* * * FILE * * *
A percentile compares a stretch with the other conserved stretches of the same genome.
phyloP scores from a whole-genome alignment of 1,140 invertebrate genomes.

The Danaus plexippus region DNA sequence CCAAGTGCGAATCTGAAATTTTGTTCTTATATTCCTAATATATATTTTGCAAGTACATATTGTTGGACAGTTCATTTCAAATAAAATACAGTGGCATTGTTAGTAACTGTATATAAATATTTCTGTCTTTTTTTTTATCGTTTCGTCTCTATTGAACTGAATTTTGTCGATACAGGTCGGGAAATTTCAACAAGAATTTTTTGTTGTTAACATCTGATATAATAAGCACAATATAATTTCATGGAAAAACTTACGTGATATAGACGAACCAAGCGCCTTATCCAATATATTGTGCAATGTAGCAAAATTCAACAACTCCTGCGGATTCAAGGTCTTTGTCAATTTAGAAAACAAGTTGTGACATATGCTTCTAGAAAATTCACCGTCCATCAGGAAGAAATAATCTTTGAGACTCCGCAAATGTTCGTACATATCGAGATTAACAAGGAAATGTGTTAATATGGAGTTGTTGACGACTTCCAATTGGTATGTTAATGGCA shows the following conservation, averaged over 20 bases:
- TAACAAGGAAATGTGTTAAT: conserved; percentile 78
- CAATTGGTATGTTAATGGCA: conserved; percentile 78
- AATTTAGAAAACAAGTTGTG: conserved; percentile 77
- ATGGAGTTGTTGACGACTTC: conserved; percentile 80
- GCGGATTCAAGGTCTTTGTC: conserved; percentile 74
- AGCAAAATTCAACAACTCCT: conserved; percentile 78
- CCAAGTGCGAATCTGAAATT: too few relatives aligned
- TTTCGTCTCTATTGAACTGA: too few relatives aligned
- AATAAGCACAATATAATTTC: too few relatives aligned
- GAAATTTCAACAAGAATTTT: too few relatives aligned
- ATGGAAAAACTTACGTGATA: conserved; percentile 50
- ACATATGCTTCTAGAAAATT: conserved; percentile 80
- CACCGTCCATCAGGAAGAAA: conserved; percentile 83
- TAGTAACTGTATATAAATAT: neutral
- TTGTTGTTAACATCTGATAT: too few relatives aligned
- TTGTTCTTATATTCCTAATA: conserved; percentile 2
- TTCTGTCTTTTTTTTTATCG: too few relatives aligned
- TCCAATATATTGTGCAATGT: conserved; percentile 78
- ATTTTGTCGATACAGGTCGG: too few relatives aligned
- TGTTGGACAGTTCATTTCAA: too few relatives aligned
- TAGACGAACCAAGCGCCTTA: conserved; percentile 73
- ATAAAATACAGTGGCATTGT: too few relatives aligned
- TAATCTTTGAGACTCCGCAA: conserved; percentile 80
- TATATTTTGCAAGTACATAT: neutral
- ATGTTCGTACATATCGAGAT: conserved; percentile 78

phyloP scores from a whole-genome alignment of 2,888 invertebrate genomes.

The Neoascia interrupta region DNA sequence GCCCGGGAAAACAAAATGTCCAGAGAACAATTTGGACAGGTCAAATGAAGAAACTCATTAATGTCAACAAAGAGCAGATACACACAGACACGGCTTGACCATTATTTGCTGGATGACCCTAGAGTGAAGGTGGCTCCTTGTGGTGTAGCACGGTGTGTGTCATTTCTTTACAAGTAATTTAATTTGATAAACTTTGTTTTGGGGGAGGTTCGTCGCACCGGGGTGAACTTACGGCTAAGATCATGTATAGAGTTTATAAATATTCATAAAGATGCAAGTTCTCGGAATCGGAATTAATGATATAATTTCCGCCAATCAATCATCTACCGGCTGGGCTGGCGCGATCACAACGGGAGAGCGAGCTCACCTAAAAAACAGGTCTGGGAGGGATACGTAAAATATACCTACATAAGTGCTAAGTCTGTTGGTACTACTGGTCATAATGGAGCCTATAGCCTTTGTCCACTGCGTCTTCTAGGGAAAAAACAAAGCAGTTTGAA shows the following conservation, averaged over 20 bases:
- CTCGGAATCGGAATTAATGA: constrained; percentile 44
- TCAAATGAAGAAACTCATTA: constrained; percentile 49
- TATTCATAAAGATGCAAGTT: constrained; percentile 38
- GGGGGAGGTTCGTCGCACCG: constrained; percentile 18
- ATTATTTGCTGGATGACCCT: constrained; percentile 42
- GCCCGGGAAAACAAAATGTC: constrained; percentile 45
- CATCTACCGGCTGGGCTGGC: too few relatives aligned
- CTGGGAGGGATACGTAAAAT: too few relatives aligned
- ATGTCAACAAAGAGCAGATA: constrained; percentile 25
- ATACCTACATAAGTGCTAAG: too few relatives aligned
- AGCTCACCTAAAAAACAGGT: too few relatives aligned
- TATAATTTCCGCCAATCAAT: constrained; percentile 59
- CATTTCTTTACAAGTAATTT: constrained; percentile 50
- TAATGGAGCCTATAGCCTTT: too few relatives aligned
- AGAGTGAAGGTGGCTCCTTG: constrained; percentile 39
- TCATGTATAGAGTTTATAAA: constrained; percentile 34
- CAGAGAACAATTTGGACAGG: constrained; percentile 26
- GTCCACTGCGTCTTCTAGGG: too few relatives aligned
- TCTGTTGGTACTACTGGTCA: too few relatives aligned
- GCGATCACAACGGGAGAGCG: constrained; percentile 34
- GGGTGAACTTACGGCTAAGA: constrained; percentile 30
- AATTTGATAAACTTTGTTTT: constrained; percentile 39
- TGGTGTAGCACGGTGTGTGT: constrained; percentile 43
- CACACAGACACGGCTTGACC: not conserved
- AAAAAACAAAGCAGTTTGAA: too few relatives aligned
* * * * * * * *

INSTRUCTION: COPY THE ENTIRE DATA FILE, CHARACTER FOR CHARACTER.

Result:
A percentile compares a stretch with the other conserved stretches of the same genome.
phyloP scores from a whole-genome alignment of 1,140 invertebrate genomes.

The Danaus plexippus region DNA sequence CCAAGTGCGAATCTGAAATTTTGTTCTTATATTCCTAATATATATTTTGCAAGTACATATTGTTGGACAGTTCATTTCAAATAAAATACAGTGGCATTGTTAGTAACTGTATATAAATATTTCTGTCTTTTTTTTTATCGTTTCGTCTCTATTGAACTGAATTTTGTCGATACAGGTCGGGAAATTTCAACAAGAATTTTTTGTTGTTAACATCTGATATAATAAGCACAATATAATTTCATGGAAAAACTTACGTGATATAGACGAACCAAGCGCCTTATCCAATATATTGTGCAATGTAGCAAAATTCAACAACTCCTGCGGATTCAAGGTCTTTGTCAATTTAGAAAACAAGTTGTGACATATGCTTCTAGAAAATTCACCGTCCATCAGGAAGAAATAATCTTTGAGACTCCGCAAATGTTCGTACATATCGAGATTAACAAGGAAATGTGTTAATATGGAGTTGTTGACGACTTCCAATTGGTATGTTAATGGCA shows the following conservation, averaged over 20 bases:
- TAACAAGGAAATGTGTTAAT: conserved; percentile 78
- CAATTGGTATGTTAATGGCA: conserved; percentile 78
- AATTTAGAAAACAAGTTGTG: conserved; percentile 77
- ATGGAGTTGTTGACGACTTC: conserved; percentile 80
- GCGGATTCAAGGTCTTTGTC: conserved; percentile 74
- AGCAAAATTCAACAACTCCT: conserved; percentile 78
- CCAAGTGCGAATCTGAAATT: too few relatives aligned
- TTTCGTCTCTATTGAACTGA: too few relatives aligned
- AATAAGCACAATATAATTTC: too few relatives aligned
- GAAATTTCAACAAGAATTTT: too few relatives aligned
- ATGGAAAAACTTACGTGATA: conserved; percentile 50
- ACATATGCTTCTAGAAAATT: conserved; percentile 80
- CACCGTCCATCAGGAAGAAA: conserved; percentile 83
- TAGTAACTGTATATAAATAT: neutral
- TTGTTGTTAACATCTGATAT: too few relatives aligned
- TTGTTCTTATATTCCTAATA: conserved; percentile 2
- TTCTGTCTTTTTTTTTATCG: too few relatives aligned
- TCCAATATATTGTGCAATGT: conserved; percentile 78
- ATTTTGTCGATACAGGTCGG: too few relatives aligned
- TGTTGGACAGTTCATTTCAA: too few relatives aligned
- TAGACGAACCAAGCGCCTTA: conserved; percentile 73
- ATAAAATACAGTGGCATTGT: too few relatives aligned
- TAATCTTTGAGACTCCGCAA: conserved; percentile 80
- TATATTTTGCAAGTACATAT: neutral
- ATGTTCGTACATATCGAGAT: conserved; percentile 78

phyloP scores from a whole-genome alignment of 2,888 invertebrate genomes.

The Neoascia interrupta region DNA sequence GCCCGGGAAAACAAAATGTCCAGAGAACAATTTGGACAGGTCAAATGAAGAAACTCATTAATGTCAACAAAGAGCAGATACACACAGACACGGCTTGACCATTATTTGCTGGATGACCCTAGAGTGAAGGTGGCTCCTTGTGGTGTAGCACGGTGTGTGTCATTTCTTTACAAGTAATTTAATTTGATAAACTTTGTTTTGGGGGAGGTTCGTCGCACCGGGGTGAACTTACGGCTAAGATCATGTATAGAGTTTATAAATATTCATAAAGATGCAAGTTCTCGGAATCGGAATTAATGATATAATTTCCGCCAATCAATCATCTACCGGCTGGGCTGGCGCGATCACAACGGGAGAGCGAGCTCACCTAAAAAACAGGTCTGGGAGGGATACGTAAAATATACCTACATAAGTGCTAAGTCTGTTGGTACTACTGGTCATAATGGAGCCTATAGCCTTTGTCCACTGCGTCTTCTAGGGAAAAAACAAAGCAGTTTGAA shows the following conservation, averaged over 20 bases:
- CTCGGAATCGGAATTAATGA: constrained; percentile 44
- TCAAATGAAGAAACTCATTA: constrained; percentile 49
- TATTCATAAAGATGCAAGTT: constrained; percentile 38
- GGGGGAGGTTCGTCGCACCG: constrained; percentile 18
- ATTATTTGCTGGATGACCCT: constrained; percentile 42
- GCCCGGGAAAACAAAATGTC: constrained; percentile 45
- CATCTACCGGCTGGGCTGGC: too few relatives aligned
- CTGGGAGGGATACGTAAAAT: too few relatives aligned
- ATGTCAACAAAGAGCAGATA: constrained; percentile 25
- ATACCTACATAAGTGCTAAG: too few relatives aligned
- AGCTCACCTAAAAAACAGGT: too few relatives aligned
- TATAATTTCCGCCAATCAAT: constrained; percentile 59
- CATTTCTTTACAAGTAATTT: constrained; percentile 50
- TAATGGAGCCTATAGCCTTT: too few relatives aligned
- AGAGTGAAGGTGGCTCCTTG: constrained; percentile 39
- TCATGTATAGAGTTTATAAA: constrained; percentile 34
- CAGAGAACAATTTGGACAGG: constrained; percentile 26
- GTCCACTGCGTCTTCTAGGG: too few relatives aligned
- TCTGTTGGTACTACTGGTCA: too few relatives aligned
- GCGATCACAACGGGAGAGCG: constrained; percentile 34
- GGGTGAACTTACGGCTAAGA: constrained; percentile 30
- AATTTGATAAACTTTGTTTT: constrained; percentile 39
- TGGTGTAGCACGGTGTGTGT: constrained; percentile 43
- CACACAGACACGGCTTGACC: not conserved
- AAAAAACAAAGCAGTTTGAA: too few relatives aligned